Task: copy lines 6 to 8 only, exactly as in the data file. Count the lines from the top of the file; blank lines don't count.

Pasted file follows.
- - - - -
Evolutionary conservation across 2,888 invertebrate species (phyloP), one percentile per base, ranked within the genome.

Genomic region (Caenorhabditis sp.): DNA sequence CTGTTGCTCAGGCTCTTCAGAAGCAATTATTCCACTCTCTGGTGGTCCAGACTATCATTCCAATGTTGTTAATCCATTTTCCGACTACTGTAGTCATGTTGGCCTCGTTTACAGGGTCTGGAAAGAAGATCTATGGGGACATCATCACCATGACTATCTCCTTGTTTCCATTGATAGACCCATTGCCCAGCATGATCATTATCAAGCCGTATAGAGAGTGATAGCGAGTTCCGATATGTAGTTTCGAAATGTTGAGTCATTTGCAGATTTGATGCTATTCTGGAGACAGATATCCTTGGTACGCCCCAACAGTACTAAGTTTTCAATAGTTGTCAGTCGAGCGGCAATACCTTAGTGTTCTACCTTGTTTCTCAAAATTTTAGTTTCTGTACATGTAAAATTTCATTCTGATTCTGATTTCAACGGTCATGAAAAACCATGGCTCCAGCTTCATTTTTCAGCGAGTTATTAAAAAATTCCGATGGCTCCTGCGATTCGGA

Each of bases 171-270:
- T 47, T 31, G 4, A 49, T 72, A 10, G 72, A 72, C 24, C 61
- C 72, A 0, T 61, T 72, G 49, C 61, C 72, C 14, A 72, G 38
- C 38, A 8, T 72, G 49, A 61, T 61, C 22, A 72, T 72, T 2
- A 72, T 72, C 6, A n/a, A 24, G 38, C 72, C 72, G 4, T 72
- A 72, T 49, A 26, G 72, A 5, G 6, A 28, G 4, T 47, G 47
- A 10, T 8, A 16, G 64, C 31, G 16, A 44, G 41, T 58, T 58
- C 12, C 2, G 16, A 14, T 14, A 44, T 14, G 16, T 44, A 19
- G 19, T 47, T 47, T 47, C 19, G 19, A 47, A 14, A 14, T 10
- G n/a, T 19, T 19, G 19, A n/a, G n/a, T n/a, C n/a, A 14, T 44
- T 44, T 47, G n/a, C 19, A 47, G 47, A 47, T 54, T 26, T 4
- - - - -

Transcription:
- C 38, A 8, T 72, G 49, A 61, T 61, C 22, A 72, T 72, T 2
- A 72, T 72, C 6, A n/a, A 24, G 38, C 72, C 72, G 4, T 72
- A 72, T 49, A 26, G 72, A 5, G 6, A 28, G 4, T 47, G 47